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Asynchronous ventilation at 120 compared with 90 or 100 compressions per minute improves haemodynamic recovery in asphyxiated newborn piglets


Objective To determine whether different chest compression (CC) rates during continuous CC with asynchronous ventilations (CCaV) reduce time to return of spontaneous circulation (ROSC) and improved haemodynamic recovery in piglets aged 24–72 hours with asphyxia-induced asystole.

Methods Thirty piglets (aged 24–72 hours) were anaesthetised, intubated, instrumented and exposed to 30 min normocapnic hypoxia followed by asphyxia. Piglets were randomised into four groups: CCaV with CC rate of 90 (CCaV+90, n=8), 100 (CCaV+100, n=8) or 120 compressions per minute (CCaV+120, n=8), and a sham-operated group (n=6). Cardiac function, carotid blood flow, cerebral and renal oxygenation and respiratory parameters were continuously recorded. Cerebral cortical tissue was harvested and assayed for inflammatory and injury markers.

Results All three intervention groups had a similar number of piglets achieving ROSC (6/8, 5/8 and 5/8 for CCaV+120, CCaV+100 and CCaV+90, respectively) and mean ROSC time (120, 90 and 90 s for CCaV+120, CCaV+100 and CCaV+90, respectively). The haemodynamic recovery (indicated by carotid flow, cerebral and renal perfusion) was similar between CCaV+120 and sham by the end of experiment. In comparison, CCaV+90 and CCaV+100 had significantly reduced haemodynamic recovery compared with sham operated (p≤0.05). Inflammatory (interleukin [IL]-6 and IL-1β) and injury markers (lactate) were significantly higher in the frontoparietal cortex of CCaV+90 and CCaV+100 compared with sham, whereas brain injury markers were similar between CCaV+120 and sham.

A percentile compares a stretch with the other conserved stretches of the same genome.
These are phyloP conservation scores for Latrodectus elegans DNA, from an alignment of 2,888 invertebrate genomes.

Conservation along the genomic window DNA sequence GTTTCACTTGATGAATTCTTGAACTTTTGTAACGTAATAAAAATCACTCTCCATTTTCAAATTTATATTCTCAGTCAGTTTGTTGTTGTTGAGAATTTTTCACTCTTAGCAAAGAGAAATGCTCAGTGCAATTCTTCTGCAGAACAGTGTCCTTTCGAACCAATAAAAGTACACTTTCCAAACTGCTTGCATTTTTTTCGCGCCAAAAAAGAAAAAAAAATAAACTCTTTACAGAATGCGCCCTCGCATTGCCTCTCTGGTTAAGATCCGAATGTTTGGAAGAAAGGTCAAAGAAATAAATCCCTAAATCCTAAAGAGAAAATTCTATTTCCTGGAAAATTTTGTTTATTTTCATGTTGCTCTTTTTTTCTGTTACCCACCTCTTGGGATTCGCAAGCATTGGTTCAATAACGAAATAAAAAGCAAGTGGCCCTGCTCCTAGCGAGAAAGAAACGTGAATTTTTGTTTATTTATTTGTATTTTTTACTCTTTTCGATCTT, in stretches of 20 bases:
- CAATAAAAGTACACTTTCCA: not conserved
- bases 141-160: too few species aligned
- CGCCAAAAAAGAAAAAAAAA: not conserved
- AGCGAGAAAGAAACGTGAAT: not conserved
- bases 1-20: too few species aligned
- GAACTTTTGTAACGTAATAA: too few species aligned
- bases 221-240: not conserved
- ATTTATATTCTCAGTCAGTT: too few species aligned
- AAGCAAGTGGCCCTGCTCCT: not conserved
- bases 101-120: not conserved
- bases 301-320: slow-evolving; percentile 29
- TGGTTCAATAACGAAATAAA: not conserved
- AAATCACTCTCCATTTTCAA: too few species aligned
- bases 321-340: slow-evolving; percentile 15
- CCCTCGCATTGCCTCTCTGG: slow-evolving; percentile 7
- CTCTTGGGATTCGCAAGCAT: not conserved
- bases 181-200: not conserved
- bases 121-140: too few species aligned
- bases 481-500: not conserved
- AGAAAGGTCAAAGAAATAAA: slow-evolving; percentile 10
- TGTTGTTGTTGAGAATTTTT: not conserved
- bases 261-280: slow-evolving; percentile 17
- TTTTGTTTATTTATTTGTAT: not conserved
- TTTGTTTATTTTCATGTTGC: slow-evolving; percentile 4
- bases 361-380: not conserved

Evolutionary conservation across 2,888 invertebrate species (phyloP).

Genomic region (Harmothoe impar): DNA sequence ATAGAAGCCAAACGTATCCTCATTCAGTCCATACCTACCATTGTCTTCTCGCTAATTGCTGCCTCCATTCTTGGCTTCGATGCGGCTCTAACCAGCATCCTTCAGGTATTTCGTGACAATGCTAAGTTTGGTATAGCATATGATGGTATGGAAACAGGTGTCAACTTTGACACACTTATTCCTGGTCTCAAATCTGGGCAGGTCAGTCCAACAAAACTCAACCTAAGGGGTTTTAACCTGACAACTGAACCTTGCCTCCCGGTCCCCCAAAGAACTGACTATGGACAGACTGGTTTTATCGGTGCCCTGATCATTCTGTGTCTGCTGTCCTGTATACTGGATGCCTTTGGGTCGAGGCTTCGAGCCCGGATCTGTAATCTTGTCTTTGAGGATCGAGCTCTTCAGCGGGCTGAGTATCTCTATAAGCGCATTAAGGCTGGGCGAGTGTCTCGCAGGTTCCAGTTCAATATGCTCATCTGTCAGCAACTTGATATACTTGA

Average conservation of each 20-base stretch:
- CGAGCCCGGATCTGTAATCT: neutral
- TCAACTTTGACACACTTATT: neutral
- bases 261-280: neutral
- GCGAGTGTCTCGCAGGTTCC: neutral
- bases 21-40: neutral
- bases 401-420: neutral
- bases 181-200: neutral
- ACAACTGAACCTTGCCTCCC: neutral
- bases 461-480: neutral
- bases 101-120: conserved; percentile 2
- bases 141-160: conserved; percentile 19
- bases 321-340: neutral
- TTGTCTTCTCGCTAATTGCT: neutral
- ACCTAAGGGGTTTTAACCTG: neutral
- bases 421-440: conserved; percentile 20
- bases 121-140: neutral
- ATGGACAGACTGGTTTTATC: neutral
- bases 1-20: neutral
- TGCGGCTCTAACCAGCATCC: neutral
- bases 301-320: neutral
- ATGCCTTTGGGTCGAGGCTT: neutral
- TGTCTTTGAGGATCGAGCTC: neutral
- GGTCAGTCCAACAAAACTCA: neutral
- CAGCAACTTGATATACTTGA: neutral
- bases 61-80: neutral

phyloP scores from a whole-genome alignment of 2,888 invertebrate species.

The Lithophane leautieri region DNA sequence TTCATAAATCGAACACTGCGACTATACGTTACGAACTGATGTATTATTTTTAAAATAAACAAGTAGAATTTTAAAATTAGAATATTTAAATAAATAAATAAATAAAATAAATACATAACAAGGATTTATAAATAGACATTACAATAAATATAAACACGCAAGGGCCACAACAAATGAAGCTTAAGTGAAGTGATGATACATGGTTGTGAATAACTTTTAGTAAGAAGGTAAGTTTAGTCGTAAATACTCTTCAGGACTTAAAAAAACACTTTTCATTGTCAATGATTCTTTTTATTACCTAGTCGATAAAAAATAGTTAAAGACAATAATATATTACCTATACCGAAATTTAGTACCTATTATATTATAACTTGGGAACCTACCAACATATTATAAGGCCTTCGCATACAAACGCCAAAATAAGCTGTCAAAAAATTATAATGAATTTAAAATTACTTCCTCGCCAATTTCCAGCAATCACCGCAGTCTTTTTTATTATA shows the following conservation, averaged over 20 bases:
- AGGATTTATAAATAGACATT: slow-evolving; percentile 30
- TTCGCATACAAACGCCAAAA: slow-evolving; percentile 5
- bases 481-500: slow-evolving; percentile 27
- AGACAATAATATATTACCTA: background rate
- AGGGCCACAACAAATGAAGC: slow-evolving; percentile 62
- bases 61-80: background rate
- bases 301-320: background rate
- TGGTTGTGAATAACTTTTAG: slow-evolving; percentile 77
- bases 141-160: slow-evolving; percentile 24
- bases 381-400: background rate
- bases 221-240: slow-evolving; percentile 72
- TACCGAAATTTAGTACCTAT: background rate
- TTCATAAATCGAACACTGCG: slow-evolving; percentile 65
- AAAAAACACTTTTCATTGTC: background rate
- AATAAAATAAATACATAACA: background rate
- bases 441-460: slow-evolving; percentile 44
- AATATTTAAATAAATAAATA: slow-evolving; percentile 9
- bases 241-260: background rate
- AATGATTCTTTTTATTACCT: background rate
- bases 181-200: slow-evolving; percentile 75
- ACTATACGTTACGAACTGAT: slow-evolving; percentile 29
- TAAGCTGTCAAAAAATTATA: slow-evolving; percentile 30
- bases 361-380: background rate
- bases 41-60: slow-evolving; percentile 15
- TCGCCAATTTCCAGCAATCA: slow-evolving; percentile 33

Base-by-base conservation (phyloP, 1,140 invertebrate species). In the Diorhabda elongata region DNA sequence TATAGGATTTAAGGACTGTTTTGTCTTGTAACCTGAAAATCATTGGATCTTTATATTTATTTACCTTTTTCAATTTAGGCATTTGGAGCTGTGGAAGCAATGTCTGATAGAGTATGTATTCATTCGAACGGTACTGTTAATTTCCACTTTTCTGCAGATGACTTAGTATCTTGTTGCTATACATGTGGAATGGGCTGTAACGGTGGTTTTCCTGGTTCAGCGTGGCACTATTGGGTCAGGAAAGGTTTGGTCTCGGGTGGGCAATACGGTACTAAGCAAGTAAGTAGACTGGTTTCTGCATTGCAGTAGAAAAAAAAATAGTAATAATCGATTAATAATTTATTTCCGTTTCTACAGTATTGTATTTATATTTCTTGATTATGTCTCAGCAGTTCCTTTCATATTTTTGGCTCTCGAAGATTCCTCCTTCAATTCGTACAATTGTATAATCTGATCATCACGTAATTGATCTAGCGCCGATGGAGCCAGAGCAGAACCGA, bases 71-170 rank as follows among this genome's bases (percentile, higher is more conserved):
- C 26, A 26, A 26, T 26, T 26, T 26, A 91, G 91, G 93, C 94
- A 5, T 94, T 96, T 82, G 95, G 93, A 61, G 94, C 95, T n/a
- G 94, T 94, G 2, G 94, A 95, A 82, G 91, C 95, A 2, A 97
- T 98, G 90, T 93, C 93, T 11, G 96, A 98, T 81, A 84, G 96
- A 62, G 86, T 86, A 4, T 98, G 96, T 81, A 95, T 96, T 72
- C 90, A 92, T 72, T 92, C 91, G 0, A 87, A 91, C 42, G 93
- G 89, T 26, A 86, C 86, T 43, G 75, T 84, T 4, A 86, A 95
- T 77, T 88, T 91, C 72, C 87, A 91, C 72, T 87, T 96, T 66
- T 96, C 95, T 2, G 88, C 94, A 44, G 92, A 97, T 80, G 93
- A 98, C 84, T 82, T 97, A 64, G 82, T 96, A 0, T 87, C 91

Conclusions Although there was no difference between the groups in achieving ROSC, the haemodynamic recovery of CCaV+120 was significantly improved compared with CCaV+90 and CCaV+100, which were also associated with higher cerebral inflammatory and brain injury markers.

  • infants
  • newborn
  • neonatal resuscitation
  • chest compressions

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